How has coding education evolved?
Coding has been termed the language of the future. In the 1980’s, when computers first became affordable for the general public, there was considerable interest in educating children about computer programming; however, during the 1990’s the internet boom changed the focus of educators and the interest in the education of children via coding almost completely vanished (Kauai & Burke, 2013). The 2000’s have brought with it a revival of this interest. Coding programs for children have gained considerable popularity with the introduction of tablets such as the iPad which makes computer interaction more palatable for little hands. Coding applications designed for young children have made it possible to educate the youngest of children in computer programming.
How is coding relevant to education?
In 2006 computational thinking was defined by Professor Jeanette Wing as, “aspects of designing systems, solving problems, and understanding human behaviors” (2006, p. 6; Kauai & Burke, 2013). Computer programming embodies the basis of thinking for all disciplines in education. “Wing argued that understanding the world computationally gives a particular lens to understanding problems and contributing to their solutions. Computational thinking, while often strictly associated with computer science, actually is better understood as extending computer science principles to other disciplines in order to help break down the elements of any problem, determine their relationship to each other and the greater whole, and then devise algorithms to arrive at an automated solution” (Kafai, & Burke, 2013). This abstract notion of computational thinking is possibly better understood through an example given by Wing and described by Kafai & Burke (2013): “Consider cleaning up and sorting Lego brick pieces. If a child sorts the pieces as “all rectangular thick blocks in one bin”, “all thin ones in another,” and so on, computer scientists would call this hashing”. Breaking the legos down into organized categories increases efficiency thus saving more time for creative invention (Kafai & Burke, 2013). This ability to systematically think about problems and arrive at solutions is pertinent to all disciplines of education, making computer programming an important learning opportunity for all children.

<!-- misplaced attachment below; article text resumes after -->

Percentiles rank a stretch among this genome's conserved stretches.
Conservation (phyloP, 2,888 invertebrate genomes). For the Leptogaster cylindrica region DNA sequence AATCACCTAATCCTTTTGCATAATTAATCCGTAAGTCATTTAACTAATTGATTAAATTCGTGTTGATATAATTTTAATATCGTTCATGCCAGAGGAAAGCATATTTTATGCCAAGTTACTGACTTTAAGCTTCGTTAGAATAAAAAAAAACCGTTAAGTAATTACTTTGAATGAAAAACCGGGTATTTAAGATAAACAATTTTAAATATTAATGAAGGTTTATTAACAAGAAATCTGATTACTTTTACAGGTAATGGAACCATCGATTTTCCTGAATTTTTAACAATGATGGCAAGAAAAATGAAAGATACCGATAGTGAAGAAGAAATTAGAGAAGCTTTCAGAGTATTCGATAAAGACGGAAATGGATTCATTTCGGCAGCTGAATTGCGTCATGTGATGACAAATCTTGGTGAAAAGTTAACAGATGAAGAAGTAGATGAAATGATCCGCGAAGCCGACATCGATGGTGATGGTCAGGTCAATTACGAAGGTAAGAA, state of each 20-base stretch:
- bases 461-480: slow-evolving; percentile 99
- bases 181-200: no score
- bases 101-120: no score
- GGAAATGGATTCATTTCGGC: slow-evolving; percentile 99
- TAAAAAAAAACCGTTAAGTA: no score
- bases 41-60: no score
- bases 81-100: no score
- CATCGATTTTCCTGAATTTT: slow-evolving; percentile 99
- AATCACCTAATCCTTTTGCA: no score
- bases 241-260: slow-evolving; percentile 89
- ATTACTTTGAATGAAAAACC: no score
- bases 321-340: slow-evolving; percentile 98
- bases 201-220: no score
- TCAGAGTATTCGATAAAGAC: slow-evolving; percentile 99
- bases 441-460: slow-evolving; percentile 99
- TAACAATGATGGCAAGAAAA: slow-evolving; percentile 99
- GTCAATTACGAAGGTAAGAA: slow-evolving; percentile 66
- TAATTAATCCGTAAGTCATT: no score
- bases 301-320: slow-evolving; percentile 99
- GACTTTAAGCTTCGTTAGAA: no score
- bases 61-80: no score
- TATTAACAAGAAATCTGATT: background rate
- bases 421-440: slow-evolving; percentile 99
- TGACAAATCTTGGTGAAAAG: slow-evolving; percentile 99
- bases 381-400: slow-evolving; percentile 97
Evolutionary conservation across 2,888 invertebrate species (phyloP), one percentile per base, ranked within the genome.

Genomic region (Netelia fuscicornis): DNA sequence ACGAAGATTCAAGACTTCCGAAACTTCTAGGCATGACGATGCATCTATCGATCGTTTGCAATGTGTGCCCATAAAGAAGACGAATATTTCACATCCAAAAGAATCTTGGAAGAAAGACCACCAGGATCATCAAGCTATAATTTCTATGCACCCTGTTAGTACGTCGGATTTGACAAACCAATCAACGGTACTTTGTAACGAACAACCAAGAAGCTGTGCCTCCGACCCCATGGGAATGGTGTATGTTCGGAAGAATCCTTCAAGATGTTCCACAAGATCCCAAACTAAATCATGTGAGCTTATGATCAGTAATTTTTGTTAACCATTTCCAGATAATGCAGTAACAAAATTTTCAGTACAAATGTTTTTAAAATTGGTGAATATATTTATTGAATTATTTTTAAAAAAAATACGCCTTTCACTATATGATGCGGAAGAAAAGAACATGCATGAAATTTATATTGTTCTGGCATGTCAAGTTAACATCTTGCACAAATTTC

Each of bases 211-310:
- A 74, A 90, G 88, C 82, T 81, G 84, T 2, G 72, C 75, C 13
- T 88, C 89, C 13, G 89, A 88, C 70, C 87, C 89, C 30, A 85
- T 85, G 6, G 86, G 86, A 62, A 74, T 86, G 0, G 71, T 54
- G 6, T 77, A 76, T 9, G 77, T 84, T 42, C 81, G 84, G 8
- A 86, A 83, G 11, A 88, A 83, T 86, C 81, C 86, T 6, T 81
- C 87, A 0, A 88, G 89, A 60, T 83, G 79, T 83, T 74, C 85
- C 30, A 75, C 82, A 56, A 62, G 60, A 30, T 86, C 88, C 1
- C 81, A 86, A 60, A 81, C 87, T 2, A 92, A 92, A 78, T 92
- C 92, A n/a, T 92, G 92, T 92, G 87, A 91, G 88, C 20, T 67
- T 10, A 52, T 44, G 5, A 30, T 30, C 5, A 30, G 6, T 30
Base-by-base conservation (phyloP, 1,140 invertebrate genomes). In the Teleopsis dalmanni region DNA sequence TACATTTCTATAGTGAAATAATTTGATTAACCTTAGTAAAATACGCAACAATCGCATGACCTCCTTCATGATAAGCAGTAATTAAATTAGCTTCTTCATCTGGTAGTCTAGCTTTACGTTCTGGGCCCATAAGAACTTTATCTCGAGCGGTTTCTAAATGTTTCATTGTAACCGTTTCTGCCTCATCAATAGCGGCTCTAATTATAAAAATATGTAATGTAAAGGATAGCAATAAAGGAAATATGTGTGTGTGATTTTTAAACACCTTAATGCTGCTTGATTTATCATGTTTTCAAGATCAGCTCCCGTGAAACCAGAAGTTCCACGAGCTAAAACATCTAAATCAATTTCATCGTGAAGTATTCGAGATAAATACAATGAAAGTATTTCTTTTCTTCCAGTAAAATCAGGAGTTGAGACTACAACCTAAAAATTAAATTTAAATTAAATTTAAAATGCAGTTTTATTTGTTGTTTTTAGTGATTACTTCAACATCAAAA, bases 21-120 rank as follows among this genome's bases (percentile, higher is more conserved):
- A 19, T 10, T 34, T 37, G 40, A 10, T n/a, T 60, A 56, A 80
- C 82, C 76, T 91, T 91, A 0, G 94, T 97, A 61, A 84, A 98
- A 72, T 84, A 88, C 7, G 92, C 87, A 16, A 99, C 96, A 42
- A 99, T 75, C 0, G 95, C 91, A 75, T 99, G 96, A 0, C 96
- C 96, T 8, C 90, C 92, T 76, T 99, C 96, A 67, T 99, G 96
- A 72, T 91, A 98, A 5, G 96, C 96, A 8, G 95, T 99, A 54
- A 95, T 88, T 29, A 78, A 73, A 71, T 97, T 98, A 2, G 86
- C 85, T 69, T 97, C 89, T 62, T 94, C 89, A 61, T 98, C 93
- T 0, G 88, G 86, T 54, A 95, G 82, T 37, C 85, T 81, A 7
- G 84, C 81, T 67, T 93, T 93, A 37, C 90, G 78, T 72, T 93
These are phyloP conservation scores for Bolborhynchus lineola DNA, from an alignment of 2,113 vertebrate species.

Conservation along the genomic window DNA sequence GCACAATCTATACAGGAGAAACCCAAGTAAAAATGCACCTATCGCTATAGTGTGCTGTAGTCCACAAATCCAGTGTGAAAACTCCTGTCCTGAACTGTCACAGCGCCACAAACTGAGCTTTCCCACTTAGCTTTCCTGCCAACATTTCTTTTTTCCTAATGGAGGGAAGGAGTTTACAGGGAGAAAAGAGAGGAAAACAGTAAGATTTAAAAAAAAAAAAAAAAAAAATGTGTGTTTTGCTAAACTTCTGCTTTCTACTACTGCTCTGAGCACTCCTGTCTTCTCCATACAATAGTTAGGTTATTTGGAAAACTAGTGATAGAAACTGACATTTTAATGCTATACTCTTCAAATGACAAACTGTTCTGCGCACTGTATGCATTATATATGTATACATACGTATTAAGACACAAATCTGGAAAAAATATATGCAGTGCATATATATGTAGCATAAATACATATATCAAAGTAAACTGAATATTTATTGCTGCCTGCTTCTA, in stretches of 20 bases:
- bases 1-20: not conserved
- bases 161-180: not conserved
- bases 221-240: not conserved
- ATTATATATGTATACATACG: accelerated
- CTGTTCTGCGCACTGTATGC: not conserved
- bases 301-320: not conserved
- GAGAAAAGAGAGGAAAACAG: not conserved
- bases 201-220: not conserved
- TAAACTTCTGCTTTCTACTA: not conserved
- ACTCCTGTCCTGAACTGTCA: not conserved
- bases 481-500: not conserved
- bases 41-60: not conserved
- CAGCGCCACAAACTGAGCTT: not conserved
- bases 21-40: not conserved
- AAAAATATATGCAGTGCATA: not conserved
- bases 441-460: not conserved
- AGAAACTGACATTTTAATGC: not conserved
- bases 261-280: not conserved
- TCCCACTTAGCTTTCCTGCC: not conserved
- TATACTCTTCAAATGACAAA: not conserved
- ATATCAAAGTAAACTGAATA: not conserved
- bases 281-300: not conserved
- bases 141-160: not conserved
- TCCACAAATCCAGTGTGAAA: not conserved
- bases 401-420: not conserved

What are the benefits of ScratchJr?
ScratchJr, an iPad app that teaches computer programming and is creatively designed specifically for children ages 5-7, has made tremendous progress in the challenge to bring computer programming and high level computational thinking to the youngest citizens of the planet. The app gives young children the opportunity to independently explore the building blocks of design and creation at their own pace (Strawhacker, Lee, Bers, & Caine, 2015). “Multiple researchers cite the positive effect that learning computer programming and computational thinking can have on other skills such as reflectivity, divergent thinking, literacy, mathematics, and social and emotional development” (Clements and Gullo 1984; Clements and Meredith 1992; Flannery and Bers 2013; Bers, M., Portelance, & Strawhacker, 2015). According to Strawhacker, Lee, Bers, & Caine (2015), ScratchJr is designed to encourage the following: